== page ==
Normally, each peacekeeper costs the UN about $60,000 a year. Only about a quarter of that is pay for the troops. The money comes from the wealthier countries, which the UN solicits to pay for these operations. Most of the troops come from less wealthy nations, where the troops are happy to serve for about a thousand dollars a month. This is usually much more than the troops normally make. There's also bonuses like new equipment they will likely get, again, paid for by wealthier countries. The troops also get to travel. OK, not to a tourist spot, but usually to an exotic, and somewhat dangerous, one. The UN usually provides better living conditions than the troops get at home. But in Somalia, better living conditions are accompanied by constant exposure to hostile gunmen.
The 6,000 Ugandan and Burundian peacekeepers have been in Somalia for three years, suffering about one fatality a month, plus several more wounded, and many more casualties from accidents and disease. It's normal for peacekeepers to suffer about 10 percent casualties a year, nearly all accidents and disease. But in Somalia, you are getting shot at a lot more, and sometimes you get hit.
Higher pay does attract more volunteers, this was seen in Iraq, where many former African soldiers eagerly sought out security jobs. You were more likely to get hurt there, than in Somalia, but the pay was worth it. You could save enough to change your life back home (by having enough cash to buy a business or a house). So without admitting it, the UN is dealing with security issues in Somalia the same way the U.S. did in Iraq and Afghanistan, hiring a lot of mercenaries to complement the regular troops who carried out the heavy combat. That's why the AU wants the Western nations to send in some of their best troops to carry out the difficult missions. So far, the West is not interested. Too much media downside, because the Somalis love to use women and children (preferably from some other clan) as human shields, and get some kids killed. The media love that stuff, and it enables the Somalis to insist that the foreigners stop oppressing them.
This also distracts attention from other problems in Somalia, like the corruption in the food and medical aid programs. Earlier this year, the UN admitted that its food aid program had been corrupted by Somali warlords and local businessmen. Using force, intimidation and bribes, these Somalis had corrupted the food aid program to the point where over half the aid was being stolen. Some went to supply warlord forces. These included Islamic radical groups like al Shabaab, which fed its followers with the stolen food, and sold off much of it to provide cash for weapons and other goods. The conduits for this theft were often the local contractors who were hired to transport and distribute the food. These businesses collaborated with the Islamic radical groups to pull this off, threatening Somalis with kidnapping, beatings or death if they complained to UN inspectors. Many Somalis sought to complain, because the food they did not get, left them starving. There wasn't much choice between a quick death from an al Shabaab bullet, or a slow one from starvation or malnutrition related illnesses.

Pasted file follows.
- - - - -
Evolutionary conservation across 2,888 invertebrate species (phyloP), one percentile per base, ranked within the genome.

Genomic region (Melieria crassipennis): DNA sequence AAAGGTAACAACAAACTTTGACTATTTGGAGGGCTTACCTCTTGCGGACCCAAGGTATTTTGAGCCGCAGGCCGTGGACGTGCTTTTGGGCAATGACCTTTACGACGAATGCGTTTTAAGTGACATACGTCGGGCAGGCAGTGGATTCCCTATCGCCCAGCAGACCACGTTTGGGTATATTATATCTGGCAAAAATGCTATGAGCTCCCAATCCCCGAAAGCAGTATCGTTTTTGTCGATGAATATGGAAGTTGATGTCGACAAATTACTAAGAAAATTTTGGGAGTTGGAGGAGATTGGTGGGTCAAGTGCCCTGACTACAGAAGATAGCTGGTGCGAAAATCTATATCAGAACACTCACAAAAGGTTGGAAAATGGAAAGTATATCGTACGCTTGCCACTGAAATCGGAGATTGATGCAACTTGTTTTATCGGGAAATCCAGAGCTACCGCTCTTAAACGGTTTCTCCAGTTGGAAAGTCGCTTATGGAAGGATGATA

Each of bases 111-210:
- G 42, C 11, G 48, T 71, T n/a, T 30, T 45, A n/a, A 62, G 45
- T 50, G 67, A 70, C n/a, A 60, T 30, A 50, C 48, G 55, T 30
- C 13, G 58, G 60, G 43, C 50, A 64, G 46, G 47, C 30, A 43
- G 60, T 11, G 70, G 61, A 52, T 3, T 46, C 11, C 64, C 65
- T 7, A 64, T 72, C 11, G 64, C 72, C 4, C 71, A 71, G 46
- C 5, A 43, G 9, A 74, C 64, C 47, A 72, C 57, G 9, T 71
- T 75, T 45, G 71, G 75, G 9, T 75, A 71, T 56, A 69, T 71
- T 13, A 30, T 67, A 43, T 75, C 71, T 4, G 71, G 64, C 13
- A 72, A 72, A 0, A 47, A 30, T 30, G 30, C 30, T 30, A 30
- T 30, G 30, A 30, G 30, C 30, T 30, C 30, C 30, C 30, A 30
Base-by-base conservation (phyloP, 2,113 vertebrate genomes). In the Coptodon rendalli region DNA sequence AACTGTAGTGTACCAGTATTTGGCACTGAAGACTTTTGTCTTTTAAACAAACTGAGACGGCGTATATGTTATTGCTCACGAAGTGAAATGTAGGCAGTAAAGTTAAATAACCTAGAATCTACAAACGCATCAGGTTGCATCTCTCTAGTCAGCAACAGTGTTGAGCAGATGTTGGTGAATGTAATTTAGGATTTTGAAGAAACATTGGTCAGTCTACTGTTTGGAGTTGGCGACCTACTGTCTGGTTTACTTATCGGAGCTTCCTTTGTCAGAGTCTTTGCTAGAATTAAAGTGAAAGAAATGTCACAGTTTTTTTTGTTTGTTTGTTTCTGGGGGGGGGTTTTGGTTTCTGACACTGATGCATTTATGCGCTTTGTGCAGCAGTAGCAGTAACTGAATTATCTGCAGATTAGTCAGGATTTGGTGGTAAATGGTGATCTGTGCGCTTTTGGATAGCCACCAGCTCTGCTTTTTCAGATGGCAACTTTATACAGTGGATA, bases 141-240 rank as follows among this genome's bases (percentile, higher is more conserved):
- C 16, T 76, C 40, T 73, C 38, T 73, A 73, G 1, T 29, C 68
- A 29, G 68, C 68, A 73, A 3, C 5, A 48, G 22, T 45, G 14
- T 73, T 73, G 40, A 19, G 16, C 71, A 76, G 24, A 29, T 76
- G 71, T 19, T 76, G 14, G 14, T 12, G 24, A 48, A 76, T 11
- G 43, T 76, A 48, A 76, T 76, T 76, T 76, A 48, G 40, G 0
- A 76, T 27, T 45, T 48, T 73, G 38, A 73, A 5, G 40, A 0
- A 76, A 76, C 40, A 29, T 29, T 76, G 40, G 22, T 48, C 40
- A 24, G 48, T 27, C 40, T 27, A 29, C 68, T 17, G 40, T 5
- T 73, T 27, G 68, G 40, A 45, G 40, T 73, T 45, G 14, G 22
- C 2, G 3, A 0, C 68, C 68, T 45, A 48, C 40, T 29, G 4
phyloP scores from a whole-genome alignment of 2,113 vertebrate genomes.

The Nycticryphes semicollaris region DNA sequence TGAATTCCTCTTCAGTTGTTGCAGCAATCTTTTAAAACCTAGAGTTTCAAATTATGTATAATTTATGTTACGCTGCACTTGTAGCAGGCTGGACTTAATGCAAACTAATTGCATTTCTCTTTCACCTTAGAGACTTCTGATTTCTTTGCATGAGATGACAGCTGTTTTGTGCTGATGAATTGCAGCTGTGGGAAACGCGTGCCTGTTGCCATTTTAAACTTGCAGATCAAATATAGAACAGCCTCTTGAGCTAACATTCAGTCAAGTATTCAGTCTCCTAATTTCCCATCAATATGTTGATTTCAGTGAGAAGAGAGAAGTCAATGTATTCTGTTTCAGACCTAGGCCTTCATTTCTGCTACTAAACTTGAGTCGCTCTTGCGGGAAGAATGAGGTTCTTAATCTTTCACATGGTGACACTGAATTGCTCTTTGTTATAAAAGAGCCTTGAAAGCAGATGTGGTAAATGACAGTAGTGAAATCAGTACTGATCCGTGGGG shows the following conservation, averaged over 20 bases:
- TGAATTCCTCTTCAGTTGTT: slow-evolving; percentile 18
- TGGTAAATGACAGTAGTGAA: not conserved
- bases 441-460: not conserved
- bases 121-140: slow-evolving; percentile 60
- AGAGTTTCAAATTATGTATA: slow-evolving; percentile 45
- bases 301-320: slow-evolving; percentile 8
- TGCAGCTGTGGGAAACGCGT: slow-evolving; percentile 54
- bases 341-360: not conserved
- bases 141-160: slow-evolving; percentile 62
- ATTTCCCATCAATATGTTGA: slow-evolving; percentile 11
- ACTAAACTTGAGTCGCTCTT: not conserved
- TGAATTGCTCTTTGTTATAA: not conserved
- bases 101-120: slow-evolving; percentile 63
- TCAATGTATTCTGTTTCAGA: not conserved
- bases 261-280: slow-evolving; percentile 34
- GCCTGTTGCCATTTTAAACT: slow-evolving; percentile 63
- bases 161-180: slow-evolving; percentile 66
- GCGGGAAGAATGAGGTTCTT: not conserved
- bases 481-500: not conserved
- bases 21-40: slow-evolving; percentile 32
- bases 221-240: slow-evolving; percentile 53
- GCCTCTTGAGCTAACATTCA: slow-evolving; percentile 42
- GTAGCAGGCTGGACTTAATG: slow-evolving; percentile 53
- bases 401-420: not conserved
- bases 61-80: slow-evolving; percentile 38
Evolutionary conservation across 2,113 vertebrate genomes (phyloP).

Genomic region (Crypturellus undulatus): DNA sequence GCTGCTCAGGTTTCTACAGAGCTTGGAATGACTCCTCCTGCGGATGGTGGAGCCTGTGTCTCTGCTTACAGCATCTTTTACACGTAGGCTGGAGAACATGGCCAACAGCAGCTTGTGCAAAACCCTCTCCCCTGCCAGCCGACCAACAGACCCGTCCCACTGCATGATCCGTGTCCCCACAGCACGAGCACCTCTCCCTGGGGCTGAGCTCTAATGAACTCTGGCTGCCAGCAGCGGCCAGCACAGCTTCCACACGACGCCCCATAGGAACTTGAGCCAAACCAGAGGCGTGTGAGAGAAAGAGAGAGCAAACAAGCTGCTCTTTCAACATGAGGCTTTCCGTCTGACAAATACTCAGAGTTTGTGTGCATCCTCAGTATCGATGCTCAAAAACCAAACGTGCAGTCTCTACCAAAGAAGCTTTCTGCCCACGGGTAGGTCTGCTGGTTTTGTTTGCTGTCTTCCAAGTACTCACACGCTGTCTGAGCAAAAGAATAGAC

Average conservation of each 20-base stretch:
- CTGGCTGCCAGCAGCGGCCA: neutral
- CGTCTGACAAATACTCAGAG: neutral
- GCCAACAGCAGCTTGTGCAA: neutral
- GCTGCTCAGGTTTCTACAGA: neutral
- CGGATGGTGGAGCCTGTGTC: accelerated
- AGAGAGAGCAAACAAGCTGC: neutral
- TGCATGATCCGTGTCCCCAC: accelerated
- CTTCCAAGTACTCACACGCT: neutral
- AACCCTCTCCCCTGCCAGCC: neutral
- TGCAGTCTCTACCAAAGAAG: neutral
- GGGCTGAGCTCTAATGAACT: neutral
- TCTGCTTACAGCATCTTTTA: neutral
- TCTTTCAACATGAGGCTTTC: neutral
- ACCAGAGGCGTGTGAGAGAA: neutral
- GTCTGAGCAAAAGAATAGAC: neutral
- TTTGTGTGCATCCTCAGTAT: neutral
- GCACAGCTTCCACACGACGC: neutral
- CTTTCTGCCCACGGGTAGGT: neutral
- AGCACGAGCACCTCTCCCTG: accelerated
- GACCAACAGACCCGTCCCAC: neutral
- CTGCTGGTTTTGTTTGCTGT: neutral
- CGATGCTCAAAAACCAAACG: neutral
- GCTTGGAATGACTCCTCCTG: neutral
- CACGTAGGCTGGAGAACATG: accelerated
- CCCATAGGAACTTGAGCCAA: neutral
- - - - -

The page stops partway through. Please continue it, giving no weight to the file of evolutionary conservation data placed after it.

But word of the wholesale theft of food did get out. Word, and pictures, of starving Somalis, who were supposed to be receiving regular food aid, got back to the donor nations. As a result of that, the UN was having a hard time getting nations to donate food. Why donate food or cash, when it's common knowledge that much of the food is stolen. It get worse. Islamic radical organization Al Shabaab recently ordered the UN to stop importing food for nearly four million starving Somalis. The Islamic radicals say that all the free food makes it difficult for Somali farmers to stay in business. This is often the case, although there is a major drought going on in Somalia, and many farmers are unable to produce food locally, and are too broke to buy food locally. What's really going on here is that Al Shabaab apparently wants to extort more money and goods from the UN to allow food aid to come in.
Historically, a portion of the population would die of starvation during these droughts (or other natural disasters), and the survivors would prosper for a bit. But free food from international aid organizations has upset this cycle, often keeping populations dependent on the food aid indefinitely. The population also grows, putting more stress on inadequate resources.
Meanwhile, to avoid widespread starvation, the UN has quietly resumed doing business with the corrupt warlords and merchants who can guarantee some of the food aid will be distributed to the starving, while the rest is stolen. This is the best you can hope for in Somalia, at least if you want to avoid mass starvation. The UN fears that hundreds of thousands could die from the current food shortage, which is a much higher death count than the constant fighting is creating (5-10,000 a year).